Friday, 8 May 2009
We're selling the house. Or that's the idea, at any rate...Had you asked me several months ago, I'd have laughed at the suggestion, but to cut a long story short, a building we've lusted after for years from afar (in fact, a mere two streets away...but it's always seemed an impossibility) has unexpectedly come onto the market. We can't have both...and the prospect of sixteenth century frescoes and a garden four times the size of our present one make the whole thing a bit of a no-brainer.
As a result, we're suffering an onslaught of prospective purchasers and agents - eight in the past three days alone! - and there has been much strategic 'home and hearth' cooking, in order to encourage the process. Since the smell of freshly-brewed coffee will apparently clinch a deal faster than the speed of light, there seemed good reason to pull out the stops and get the gastric juices flowing as a backdrop to pointing out the glories of underfloor heating and the generous storage space under the stairs. Tuesday morning's visits were conducted against a backdrop of baking Apple cake (with generous quantities of cinnamon - the smell as it wafts through the house is fantastic!), and the afternoon show-rounds were accompanied by Ragu, richly aromatic as it bubbled gently away on the stove. The smell of baking pastry works pretty well, too, and lemon and tomato tarts have both appeared on the dinner menus this week as fringe benefits to the house-selling initiative...
Watch this space...
And the other all-change is puppy-related. With all fingers crossed, it seems that a great-niece of Bosun's is due to produce puppies next month; one has been reserved, and the Junior-Four-Footed (who has been terribly stressed at being on his own for the past couple of months, poor thing) is now Senior-Four-Footed-in-waiting. The mother-to-be is very beautiful, and in fact looks quite like Bosun, who is greatly missed by all.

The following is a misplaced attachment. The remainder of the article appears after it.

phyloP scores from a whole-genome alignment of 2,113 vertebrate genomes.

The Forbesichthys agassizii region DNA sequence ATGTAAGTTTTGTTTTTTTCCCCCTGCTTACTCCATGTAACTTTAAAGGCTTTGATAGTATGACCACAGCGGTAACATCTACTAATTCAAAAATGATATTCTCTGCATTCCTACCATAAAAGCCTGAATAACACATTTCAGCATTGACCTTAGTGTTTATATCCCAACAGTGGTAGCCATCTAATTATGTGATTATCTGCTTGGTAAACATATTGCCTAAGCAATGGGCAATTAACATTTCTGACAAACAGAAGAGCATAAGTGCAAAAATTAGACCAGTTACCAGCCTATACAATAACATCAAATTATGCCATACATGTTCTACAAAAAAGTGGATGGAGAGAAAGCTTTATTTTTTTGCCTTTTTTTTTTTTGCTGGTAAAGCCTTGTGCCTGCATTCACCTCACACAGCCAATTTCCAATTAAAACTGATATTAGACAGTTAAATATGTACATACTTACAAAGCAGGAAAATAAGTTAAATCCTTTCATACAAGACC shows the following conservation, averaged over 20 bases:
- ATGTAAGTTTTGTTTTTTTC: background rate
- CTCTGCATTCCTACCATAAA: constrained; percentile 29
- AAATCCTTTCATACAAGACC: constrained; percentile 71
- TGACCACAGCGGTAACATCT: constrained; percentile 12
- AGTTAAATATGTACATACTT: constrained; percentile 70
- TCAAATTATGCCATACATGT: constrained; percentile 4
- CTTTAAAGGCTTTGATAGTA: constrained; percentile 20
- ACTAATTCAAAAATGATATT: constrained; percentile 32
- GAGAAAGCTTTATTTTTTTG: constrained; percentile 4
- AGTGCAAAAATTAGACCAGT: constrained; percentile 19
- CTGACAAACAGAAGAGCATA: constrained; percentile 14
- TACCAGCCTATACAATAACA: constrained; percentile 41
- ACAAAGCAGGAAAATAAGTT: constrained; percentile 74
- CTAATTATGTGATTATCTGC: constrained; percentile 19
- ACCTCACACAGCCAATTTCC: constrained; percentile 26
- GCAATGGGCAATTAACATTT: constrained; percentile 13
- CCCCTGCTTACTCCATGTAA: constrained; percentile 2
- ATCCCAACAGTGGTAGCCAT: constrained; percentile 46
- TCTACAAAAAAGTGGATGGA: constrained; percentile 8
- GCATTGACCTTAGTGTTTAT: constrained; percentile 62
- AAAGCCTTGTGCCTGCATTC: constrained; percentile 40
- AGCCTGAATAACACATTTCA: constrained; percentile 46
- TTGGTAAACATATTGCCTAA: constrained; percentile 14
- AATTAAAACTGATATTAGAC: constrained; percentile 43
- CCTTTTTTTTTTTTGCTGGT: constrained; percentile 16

New house...new dog...here we go, again!
Ravioli with asparagus filling.
Pork Loin, roast; potatoes roast with Sage, Rosemary & Garlic.
Crespelle, filled with Pears sautéed in Butter & Cinnamon.
Monday, 4 May 2009
We were up at Brancoli for the weekend, and went for dinner on Saturday to La Mora, just across the river from Ponte a Moriano. Dinner was good, the vintages were excellent (both from a fattoria called Querciabella, which was new to me, but which the brancolis both knew well), the groups of other diners - stout local ladies, for the most part, sporting hairstyles and large handbags - were worthy of comment....but the centerpiece of the evening was the risotto we all chose for our primi. The best risotto any of us had ever tasted! Bar none. And this from a group who've been eating pretty determinedly in Italy for several decades, now. Perfect texture, and a flavour that was quite show-stopping.
Described in the menu as merely 'double-cooked risotto of Pigeon', it was a challenge to deconstruct the dish (as a basis for recreating it subsequently at home, needless to say). The pigeon had been made into confit as a first step, and then this in turn was transformed into a flavour-rich stock...in the course of which the pigeon flesh had been reduced to a few thread-like strings, barely discernible in the final dish. This stock was used to make the risotto in the standard way(using carnaroli rice, inevitably), with a little very finely chopped sage added at the end, and a mantecare of egg-yolk and cream. It seemed that a small amount of highly concentrated sauce - presumably made from the carcasses from the original birds - was added just before serving, along with a couple of slices of perfectly roast pigeon breast as a garnish.
And the result was perfection. A risotto to cross continents for...and certainly one that would justify the price of a plane ticket from London!
We're back in Brancoli next weekend, as it happens...
Papardelle, in a sauce of Courgettes, Cream, and Pecorino
Chicken breast, stuffed with Emmental and braised in sage butter.